I recommend this short little picture book for children of all ages. Teachers will find it an ideal element in a poetry, folklore or native American social studies unit.
Thank you to NetGalley and Vanita Books for the ARC. I appreciate this especially more due to my interest in the Inuit and other native tribes, including prehistoric groups of peoples throughout to modern times.
Magic Words by Edward Field.
And, yes! I knew the moment I saw the first page that this was the work of Mike Blanc again. Brilliant, beautiful illustrations once again. They truly make the book even more powerful than anything I read as a child.
The story of 'Magic Words' is a modern translation of an Inuit story from 1965!!! As a poem it shows the connection the Arctic peoples have with the natural world around them.
I've always enjoyed good prose, poetry being close to the heart.
A lot of people thinks that words are meaningless now and hold no power, but it's a new power, a power that we can join with other voices.
Beautiful poem that left me thinking about the future.
A translated version of an Inuit story about the importance of words, and the connection between humans and nature. The illustrations are very nice. The story however was a little short and other than explaining that words are important it doesn’t go into the repercussions when the words are used poorly.
I received an advanced copy or this book through netgalley, all opinions are my own.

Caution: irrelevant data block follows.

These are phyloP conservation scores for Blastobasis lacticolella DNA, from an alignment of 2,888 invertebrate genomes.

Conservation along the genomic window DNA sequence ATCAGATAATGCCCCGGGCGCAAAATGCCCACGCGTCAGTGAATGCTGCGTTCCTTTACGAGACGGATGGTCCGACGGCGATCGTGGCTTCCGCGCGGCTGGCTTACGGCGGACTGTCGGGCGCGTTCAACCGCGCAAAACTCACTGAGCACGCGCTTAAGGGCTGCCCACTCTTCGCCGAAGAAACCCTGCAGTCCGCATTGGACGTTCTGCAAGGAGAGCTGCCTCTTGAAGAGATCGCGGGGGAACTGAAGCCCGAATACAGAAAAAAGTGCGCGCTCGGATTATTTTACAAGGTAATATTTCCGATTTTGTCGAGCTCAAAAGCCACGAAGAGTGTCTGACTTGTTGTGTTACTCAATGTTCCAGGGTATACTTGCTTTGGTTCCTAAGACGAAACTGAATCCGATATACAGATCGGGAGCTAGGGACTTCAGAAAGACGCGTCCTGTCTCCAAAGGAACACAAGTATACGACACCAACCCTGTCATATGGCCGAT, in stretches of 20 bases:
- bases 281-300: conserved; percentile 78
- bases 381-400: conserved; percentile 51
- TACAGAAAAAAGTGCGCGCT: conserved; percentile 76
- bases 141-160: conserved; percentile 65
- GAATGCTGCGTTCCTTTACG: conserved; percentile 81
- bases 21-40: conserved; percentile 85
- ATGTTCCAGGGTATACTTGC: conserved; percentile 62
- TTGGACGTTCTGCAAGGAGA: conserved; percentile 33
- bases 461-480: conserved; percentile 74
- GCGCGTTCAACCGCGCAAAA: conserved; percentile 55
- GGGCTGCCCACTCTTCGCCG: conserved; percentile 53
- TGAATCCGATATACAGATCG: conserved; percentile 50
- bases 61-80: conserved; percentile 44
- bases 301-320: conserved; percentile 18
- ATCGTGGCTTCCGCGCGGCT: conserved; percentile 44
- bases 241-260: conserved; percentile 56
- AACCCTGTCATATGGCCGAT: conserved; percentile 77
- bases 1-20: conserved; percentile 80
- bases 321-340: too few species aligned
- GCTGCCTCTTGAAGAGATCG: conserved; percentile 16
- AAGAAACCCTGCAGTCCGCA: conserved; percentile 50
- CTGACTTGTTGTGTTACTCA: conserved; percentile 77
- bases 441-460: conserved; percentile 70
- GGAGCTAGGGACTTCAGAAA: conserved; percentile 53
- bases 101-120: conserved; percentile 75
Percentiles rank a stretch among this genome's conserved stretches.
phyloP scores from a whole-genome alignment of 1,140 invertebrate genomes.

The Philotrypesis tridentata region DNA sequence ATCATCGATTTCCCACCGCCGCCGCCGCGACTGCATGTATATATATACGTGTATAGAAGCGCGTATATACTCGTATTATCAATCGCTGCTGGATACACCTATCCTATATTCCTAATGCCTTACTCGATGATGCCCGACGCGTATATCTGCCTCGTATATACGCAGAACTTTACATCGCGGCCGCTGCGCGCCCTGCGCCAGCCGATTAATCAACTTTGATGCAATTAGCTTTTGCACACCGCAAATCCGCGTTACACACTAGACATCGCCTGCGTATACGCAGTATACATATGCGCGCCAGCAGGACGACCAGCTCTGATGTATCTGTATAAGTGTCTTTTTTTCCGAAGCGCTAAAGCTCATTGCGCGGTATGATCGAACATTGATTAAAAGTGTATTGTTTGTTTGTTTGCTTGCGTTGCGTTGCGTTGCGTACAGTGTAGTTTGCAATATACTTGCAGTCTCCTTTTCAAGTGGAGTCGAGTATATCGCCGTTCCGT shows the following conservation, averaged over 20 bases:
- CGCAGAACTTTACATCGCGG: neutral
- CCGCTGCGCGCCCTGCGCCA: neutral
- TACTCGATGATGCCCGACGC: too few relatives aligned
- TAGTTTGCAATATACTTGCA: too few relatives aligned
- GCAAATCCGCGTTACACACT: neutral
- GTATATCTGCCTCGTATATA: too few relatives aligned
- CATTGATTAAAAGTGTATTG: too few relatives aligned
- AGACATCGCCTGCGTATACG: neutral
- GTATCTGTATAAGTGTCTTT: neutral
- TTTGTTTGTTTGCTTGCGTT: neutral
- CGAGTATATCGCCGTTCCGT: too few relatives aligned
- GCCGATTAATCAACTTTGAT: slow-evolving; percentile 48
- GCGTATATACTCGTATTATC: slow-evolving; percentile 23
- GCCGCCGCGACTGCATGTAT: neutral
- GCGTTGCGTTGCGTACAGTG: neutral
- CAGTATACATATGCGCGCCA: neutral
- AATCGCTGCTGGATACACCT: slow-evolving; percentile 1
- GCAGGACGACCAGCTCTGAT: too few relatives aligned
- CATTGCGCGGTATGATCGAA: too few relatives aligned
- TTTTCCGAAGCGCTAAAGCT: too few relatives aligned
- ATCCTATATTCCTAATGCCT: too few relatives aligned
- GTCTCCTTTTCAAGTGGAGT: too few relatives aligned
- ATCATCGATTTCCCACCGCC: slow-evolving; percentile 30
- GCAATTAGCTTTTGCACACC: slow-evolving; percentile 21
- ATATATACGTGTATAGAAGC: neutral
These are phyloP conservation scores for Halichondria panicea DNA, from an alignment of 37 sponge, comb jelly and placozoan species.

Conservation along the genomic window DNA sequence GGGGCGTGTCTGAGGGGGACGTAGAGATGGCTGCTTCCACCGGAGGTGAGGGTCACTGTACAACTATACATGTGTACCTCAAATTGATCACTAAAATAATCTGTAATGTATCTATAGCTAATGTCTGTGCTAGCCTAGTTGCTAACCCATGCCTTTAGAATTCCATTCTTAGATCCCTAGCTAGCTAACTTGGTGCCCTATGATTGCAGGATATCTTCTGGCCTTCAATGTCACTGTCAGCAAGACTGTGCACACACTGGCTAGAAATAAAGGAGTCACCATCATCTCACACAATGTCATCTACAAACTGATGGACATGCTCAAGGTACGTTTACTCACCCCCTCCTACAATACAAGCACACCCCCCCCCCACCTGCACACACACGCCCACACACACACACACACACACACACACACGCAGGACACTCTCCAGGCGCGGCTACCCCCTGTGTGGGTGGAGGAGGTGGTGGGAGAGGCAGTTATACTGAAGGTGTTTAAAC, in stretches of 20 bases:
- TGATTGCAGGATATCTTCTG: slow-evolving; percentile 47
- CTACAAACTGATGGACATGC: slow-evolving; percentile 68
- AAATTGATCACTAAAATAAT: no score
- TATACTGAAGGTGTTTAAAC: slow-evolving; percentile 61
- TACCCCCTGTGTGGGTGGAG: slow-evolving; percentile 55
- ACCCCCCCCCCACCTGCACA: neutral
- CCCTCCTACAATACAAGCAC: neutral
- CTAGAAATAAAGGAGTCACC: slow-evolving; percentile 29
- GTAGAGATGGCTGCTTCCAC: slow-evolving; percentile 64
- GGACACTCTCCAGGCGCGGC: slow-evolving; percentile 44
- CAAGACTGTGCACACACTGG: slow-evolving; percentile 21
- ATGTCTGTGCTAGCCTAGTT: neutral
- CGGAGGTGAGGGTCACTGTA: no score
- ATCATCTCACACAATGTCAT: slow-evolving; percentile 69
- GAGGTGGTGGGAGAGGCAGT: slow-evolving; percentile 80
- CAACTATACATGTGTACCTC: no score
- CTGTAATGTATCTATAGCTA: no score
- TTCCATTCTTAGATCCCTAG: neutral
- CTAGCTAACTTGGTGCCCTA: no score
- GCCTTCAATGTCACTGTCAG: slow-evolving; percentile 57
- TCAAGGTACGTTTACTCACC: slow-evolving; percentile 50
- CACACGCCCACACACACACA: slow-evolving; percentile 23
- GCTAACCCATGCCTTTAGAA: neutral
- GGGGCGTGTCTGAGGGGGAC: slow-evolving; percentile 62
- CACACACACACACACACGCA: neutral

Thank-you Netgalley for this ARC-- this is my honest review. This is short book --aimed at children that holds a deeply profound and meaningful message ( which could be useful for some adults as well ) . Translated from the Inuit peoples oral stories -- this short poem -- explains to us that words have deep meaning and consequences once we say them - so we should be careful the words we use.-- but I think you need to read through it a few times --the more you read it the more it sinks into your brain what is being said and the depth of it. The illustrations are beautiful and mimicked after the traditional Inuit style .
This review was made possible via NetGalley in exchange for an honest review.
The illustrations are lovely and I will always appreciate the art of translation. However, the book does feel as if it is missing a sense of authenticity that would really make it sing. Perhaps it's a good primer to get students to start thinking more about other cultures, but I'd love to have seen more from it that directly reflects the Inuit perspective.
The illustrations are great and it's a good way to teach children a unique concept and folklore that introduce a concept of magic to little minds.
However, I wish it could've been longer or a story was integrated into the concept.
Wow, this was so beautifully written, the art too was incredible, it suited the book so well, it’s all so magical, I’ve never read any Inuit legend and this book was a nice introduction to it, I’m sure the kids are going to love it! I will definitely be recommending it!
Thank you netgalley and the publisher for this early copy